Danny: "Get off the bike, chick. Let's take a look at you."
Vicky: "When I come back to earth as a horse, then I'll let you inspect me. Maybe."

Vicky: "Well... does that complete my initiation?"
Child: "Not if you wanna be a Mama. Do you wanna be a Mama?"
Vicky: "Oh I'm sure. What's a Mama?"
Crabs: "Oh, you wanna be a Mama. Any time a loser gets lonesome or needs a little, he just goes to a Mama and she takes care of him. Any time at all."
Vicky: "Oh how Christian."
Gangrene: "I'm gonna like having you as a Mama."
Vicky: "And just how is a Mama initiated?"
Danny: "By getting it from everybody."
Vicky: "Neat-o. All at once or just one at a time?"

Vicky: "Look fellas, this is very funny. What do you do for an encore?"
Gangrene: "We help you take off your clothes, baby."

Vicky: "You guys must be out of your gourds. You're really serious."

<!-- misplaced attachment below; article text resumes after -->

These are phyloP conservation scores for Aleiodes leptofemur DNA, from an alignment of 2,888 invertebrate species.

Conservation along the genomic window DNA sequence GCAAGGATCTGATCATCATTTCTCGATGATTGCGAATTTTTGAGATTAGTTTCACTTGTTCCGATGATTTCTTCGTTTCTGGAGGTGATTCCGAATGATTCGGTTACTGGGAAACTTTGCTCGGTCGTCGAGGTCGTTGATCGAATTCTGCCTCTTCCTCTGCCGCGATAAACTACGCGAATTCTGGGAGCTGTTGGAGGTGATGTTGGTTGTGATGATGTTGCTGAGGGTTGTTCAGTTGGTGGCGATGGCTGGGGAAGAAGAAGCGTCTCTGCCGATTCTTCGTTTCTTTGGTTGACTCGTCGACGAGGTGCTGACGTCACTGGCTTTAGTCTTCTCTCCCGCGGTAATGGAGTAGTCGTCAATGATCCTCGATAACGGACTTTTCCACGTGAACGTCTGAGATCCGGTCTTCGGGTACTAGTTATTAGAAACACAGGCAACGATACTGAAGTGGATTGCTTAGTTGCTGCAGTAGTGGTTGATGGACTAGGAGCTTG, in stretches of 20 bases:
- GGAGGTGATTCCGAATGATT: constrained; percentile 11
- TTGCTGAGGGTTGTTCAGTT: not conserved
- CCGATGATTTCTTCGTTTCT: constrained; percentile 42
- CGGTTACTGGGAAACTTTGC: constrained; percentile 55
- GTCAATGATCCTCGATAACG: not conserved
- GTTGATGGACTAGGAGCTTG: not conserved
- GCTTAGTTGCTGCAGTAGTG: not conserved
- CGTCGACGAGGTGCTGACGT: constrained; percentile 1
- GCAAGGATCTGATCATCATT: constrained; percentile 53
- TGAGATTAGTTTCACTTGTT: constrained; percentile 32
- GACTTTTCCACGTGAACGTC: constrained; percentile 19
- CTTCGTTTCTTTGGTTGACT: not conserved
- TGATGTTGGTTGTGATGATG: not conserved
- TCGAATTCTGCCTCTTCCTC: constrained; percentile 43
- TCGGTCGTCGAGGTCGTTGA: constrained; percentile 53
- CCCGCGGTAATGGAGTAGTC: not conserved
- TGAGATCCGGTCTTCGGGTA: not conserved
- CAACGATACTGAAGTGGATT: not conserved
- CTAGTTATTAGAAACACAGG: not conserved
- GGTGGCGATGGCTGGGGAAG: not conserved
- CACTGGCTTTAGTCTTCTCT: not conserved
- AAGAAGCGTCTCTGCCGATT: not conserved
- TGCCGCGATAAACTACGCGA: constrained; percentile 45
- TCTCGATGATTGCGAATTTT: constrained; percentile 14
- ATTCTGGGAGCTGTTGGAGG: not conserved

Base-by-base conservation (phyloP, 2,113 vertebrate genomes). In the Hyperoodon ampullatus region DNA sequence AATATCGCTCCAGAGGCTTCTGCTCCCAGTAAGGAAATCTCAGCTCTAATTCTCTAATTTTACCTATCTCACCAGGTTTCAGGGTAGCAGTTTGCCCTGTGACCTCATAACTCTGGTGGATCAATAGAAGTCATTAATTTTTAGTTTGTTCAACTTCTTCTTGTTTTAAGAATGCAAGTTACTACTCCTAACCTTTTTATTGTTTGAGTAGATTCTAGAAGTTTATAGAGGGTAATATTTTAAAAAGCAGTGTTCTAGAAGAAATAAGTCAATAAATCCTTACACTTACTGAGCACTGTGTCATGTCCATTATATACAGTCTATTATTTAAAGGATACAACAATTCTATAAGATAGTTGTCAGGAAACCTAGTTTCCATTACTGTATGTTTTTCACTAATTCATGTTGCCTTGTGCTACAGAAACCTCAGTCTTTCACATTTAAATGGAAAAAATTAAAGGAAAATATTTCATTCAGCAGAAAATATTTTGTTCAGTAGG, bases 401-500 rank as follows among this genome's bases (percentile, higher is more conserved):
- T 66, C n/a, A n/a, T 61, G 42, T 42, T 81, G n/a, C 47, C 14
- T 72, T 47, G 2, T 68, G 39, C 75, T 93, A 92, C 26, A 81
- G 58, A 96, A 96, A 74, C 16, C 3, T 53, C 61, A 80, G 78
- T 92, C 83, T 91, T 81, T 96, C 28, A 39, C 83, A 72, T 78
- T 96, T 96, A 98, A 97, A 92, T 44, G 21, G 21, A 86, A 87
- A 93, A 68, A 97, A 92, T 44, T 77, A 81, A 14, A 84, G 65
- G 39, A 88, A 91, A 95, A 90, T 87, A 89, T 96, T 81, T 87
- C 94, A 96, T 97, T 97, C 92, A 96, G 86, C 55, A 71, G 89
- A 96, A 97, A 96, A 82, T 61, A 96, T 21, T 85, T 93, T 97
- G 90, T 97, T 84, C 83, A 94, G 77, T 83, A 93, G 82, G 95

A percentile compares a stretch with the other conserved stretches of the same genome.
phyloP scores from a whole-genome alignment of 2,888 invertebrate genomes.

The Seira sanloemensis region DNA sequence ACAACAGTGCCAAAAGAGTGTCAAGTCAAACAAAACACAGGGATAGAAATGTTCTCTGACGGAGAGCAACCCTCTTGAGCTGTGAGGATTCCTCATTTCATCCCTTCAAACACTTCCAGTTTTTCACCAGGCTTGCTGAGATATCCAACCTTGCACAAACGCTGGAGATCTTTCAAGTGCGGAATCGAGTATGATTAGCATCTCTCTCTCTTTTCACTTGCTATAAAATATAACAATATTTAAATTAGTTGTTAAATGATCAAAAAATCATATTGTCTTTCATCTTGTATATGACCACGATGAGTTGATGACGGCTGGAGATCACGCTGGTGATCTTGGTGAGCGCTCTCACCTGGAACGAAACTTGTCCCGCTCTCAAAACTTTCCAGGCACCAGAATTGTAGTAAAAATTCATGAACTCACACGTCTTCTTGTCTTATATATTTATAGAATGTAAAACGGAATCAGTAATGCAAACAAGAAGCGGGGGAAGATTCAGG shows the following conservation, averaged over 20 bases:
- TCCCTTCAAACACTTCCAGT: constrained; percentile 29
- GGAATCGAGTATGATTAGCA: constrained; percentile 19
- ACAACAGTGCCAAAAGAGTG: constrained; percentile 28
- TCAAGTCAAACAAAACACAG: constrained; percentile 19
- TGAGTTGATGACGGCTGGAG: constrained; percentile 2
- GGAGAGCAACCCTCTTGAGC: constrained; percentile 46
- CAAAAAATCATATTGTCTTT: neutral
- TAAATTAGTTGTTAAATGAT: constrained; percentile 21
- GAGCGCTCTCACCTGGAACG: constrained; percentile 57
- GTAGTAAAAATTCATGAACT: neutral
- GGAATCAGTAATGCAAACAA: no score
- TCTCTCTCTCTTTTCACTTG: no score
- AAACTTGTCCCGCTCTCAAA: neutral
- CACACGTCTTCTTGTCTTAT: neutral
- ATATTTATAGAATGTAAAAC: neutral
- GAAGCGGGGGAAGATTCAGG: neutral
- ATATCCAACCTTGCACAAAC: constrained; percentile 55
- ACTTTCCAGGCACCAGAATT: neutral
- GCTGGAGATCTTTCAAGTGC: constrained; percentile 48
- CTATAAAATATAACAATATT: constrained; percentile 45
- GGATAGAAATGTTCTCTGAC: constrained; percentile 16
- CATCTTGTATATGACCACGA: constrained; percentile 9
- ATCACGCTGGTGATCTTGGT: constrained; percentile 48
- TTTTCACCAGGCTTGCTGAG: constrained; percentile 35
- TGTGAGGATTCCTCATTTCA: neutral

Danny: "You bet we are."
Vicky: "Is this the only way you can get a woman?"
Danny: "It's a way."
Gangrene: "It's a damn good way."

Mrs. Shorn: "What'll the waitresses think?"

Mrs. Shorn: "You can lock me up for twenty years, but my baby is getting out of here. Look at her."
DA: "I am looking at her. And I have the power to take her into protective custody. I could hold her until she could testify."
Mrs. Shorn: "And I could cut her tongue out so she couldn't. Now get out. Get out. Get out. Get out. Get out. Get out. Get out. Get out."

Gangrene: "Wow, Daddy, they found the heat's sled. The wires were cut, the gas tank was full of sugar and the tires were slashed. Man, what class. You're outta sight, man. Plant one on me... no man, a big one!"

Billy Jack: "Smile. Come on, you're cute when you smile. Smile. Really."

Deputy Fred: "Get this hunk o'bile outta here."

Astrologer: "Nice kids. Stars are against them, though."

Crabs: "Hey, man... hey. Hey, how 'bout we all jump in the shower together, okay?"

Billy Jack: "I'm an Injun, remember. And we're sneaky. We know how to strike silently. In the dark. In the night. Any time, any place. Maybe you've heard that before, though, huh? It'll be kind of interesting to see how you like being hunted for a while."

Danny: "How 'bout it, chick. You wanna ride with us?"
Vicky: "That's about as intelligent as asking me if I want the bubonic plague."